Chloe Grace Moretz and Julianne Moore in Carrie (2013)

The differences when they come are striking, though. This version of Carrie updates the story forty years on for an age with cell phones and YouTube. This lets Chris Hargensen--played with reptilian sociopathy by Portia Doubleday--twist the knife when she takes her revenge. She films Carrie's torment in the shower at the beginning of the movie, and then compounds this violation by arranging to have it play behind her once she's covered in pig blood. The film telegraphs this plot point, but in some ways, that makes it even worse. We know it's coming. It's like watching a dog about to be hit by a truck. The film also makes it clear that Chris and Billy have actually killed Tommy Ross with the bucket. The whole scenario has been made worse and worse by these additions, thus rendering Carrie's rage and murderous reprisal all the more comprehensible. If the end of this film were as utterly heartless as the end of De Palma's film? Well, that would be fully justified by the wrongs done to her.

Chloe Grace Moretz in Carrie (2013)

But it's not as heartless, and that creates a problem at the end. The first hint that this is a kinder, gentler Carrie is when she chooses not to kill Mrs. Dejardin (in De Palma's film, she's cut in half). Carrie doesn't trap her victims in the gymnasium, either. There are escapees. The film recovers its rage in the longish sequence in which Carrie toys with Billy Nolan's car. This sequence is more explicitly cathartic than the almost accidental deaths of Chris and Billy in the original film. Carrie's revenge is deliberate and ghastly. The trailer for the film suggests that the filmmakers planned to adapt Carrie's destructive walk home as found in the book, but that turns out to be a tease, unfortunately.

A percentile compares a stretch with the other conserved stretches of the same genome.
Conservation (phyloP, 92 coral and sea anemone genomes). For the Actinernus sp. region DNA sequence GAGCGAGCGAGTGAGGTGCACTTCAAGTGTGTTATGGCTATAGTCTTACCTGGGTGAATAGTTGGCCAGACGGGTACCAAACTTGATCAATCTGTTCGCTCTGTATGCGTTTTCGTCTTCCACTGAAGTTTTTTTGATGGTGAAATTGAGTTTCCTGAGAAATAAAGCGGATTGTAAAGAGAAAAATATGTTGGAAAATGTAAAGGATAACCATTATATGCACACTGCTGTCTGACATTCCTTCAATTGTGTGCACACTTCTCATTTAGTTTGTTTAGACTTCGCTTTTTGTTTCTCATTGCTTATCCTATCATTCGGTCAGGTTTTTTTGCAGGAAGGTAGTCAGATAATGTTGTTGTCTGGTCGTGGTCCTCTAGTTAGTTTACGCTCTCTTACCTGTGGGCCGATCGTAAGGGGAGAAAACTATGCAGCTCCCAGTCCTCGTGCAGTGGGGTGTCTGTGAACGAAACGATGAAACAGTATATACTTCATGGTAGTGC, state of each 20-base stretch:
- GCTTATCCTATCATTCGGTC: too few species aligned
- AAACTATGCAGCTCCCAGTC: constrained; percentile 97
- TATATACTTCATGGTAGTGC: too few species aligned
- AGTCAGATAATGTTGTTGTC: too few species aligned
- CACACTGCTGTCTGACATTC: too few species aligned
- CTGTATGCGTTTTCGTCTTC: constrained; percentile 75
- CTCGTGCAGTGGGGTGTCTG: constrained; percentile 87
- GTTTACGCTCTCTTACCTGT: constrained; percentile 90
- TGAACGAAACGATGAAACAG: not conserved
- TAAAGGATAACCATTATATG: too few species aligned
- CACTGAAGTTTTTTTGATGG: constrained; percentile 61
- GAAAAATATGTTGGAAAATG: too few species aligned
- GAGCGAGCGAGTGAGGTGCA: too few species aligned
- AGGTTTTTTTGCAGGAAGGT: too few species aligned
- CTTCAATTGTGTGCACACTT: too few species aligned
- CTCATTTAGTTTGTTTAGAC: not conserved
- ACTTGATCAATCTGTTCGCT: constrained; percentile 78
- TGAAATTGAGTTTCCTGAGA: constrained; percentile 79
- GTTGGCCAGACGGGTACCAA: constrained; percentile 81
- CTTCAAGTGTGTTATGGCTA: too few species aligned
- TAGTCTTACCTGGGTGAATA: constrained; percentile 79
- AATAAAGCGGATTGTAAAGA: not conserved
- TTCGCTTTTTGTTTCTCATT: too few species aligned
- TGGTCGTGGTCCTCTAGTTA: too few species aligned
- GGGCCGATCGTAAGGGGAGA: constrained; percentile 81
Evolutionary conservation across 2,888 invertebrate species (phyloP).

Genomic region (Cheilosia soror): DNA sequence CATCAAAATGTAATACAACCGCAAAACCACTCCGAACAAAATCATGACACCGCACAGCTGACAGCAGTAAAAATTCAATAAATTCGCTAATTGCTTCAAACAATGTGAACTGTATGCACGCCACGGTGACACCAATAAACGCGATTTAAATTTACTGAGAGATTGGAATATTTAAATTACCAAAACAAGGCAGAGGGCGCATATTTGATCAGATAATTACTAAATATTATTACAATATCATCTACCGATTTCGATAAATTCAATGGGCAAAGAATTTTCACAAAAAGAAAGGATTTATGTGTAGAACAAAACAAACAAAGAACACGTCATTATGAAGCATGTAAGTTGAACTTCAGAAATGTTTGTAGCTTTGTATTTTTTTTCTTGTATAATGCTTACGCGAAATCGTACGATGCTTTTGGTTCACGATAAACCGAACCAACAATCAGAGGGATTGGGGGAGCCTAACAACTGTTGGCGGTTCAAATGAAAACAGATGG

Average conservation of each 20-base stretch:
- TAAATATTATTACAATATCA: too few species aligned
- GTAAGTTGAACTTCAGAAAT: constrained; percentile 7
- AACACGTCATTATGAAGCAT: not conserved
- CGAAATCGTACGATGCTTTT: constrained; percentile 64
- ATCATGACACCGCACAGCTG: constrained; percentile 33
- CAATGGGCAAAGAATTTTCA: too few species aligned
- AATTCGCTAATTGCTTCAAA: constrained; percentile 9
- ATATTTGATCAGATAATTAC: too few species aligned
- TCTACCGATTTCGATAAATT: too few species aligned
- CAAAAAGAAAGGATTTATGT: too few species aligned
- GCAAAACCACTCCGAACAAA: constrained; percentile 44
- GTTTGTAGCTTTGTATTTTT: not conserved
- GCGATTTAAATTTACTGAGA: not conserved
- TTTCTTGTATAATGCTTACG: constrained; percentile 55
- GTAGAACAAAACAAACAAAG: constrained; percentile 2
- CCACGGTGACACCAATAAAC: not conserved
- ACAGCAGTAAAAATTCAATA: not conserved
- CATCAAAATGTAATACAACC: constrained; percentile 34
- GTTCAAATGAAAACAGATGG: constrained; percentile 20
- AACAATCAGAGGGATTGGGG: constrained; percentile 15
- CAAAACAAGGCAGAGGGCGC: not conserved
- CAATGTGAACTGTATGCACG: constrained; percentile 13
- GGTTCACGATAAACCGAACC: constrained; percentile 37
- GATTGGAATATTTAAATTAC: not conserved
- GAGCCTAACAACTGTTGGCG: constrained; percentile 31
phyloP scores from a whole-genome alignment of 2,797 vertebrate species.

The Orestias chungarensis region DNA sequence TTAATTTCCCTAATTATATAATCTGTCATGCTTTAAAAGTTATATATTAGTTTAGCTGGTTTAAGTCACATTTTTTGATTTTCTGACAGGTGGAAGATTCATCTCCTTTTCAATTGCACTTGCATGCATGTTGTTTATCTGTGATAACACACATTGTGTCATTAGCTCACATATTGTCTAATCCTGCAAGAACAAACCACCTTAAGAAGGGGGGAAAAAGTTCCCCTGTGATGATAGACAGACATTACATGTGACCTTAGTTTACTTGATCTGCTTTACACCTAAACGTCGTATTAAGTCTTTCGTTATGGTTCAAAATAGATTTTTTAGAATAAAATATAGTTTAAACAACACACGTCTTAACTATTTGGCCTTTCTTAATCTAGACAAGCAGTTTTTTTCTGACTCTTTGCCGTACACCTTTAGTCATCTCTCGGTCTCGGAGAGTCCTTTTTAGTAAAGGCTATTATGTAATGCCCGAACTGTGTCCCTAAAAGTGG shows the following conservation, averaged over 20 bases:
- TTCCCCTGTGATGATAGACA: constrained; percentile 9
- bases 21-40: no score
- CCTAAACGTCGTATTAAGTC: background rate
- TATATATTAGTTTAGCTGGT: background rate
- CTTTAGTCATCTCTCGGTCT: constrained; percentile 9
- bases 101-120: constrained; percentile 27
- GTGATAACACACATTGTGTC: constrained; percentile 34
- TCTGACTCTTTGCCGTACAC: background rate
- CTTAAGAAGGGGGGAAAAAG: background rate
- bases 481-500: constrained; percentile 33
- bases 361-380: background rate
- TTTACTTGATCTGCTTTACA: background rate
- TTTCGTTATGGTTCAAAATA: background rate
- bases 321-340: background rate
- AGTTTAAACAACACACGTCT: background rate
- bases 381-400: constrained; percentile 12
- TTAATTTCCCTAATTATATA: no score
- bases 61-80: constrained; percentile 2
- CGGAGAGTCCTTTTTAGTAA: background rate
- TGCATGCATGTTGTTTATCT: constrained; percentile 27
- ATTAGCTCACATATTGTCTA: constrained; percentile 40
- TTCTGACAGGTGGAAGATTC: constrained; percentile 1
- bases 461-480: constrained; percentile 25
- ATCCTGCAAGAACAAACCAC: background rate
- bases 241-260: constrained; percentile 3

Carrie's confrontation with her mother at the end of the film remains largely the same, too, and this version of the film incorporates the falling rocks described in the epistolary snippets from King's novel (without explanation, it should be mentioned; it's one of the more impenetrable elements of the film). It also ends more hopefully: Sue Snell confronts Carrie shortly before Carrie dies, and Carrie forgives her. Sue, it's hinted and then made explicitly clear, is pregnant, thus bringing the film full circle. It does blunt the force of the film, though, which is unfortunate. The very end of the film references, but does not repeat, the end of De Palma's film, which is probably for the best. That ending is one of the greatest cheap shots in movies, but it's also unrepeatable. The surprise necessary for it to work is gone. As a result, this film isn't quite the unforgettable gut punch that the original was. In a horror film, that's a flaw, I suppose. On the other hand, it chooses not to view Carrie White as a monster. Maybe there's something to that.

(Note: I also watched Troll Hunter, which I wrote about a couple of years ago).

Current Challenge tally:

Total Viewings: 7

First Time Viewings: 5

Around the Web:

Jose at Riding the Nightmare delves into the cinematic weirdness that is Daughter of Horror.

Eric at Expelled Grey Matter goes on the hunt with Captain Kronos, Vampire Hunter.

Scott at Blasphemous Tomes also does the daughter thing, with Universal's proto-lesbian vampire film, Dracula's Daughter.

Tim at The Other Side finds that the new Dracula Untold is 300 with fangs, but likes it just the same.

Kevin at For It Is Man's Number looks at The Night of the Big Heat, which sounds like it should be a hard boiled crime film, but isn't.

Stacia at She Blogged by Night isn't doing the challenge, but I thought I'd link to her post on the new cyber-dystopia, Automata, because I like her writing and I think you should all pay her a visit.

Finally, Bob Turnbull at Eternal Sunshine of the Logical Mind has started his annual October posting here and here. He watches a lot of films and I'm usually jealous of his access to new stuff.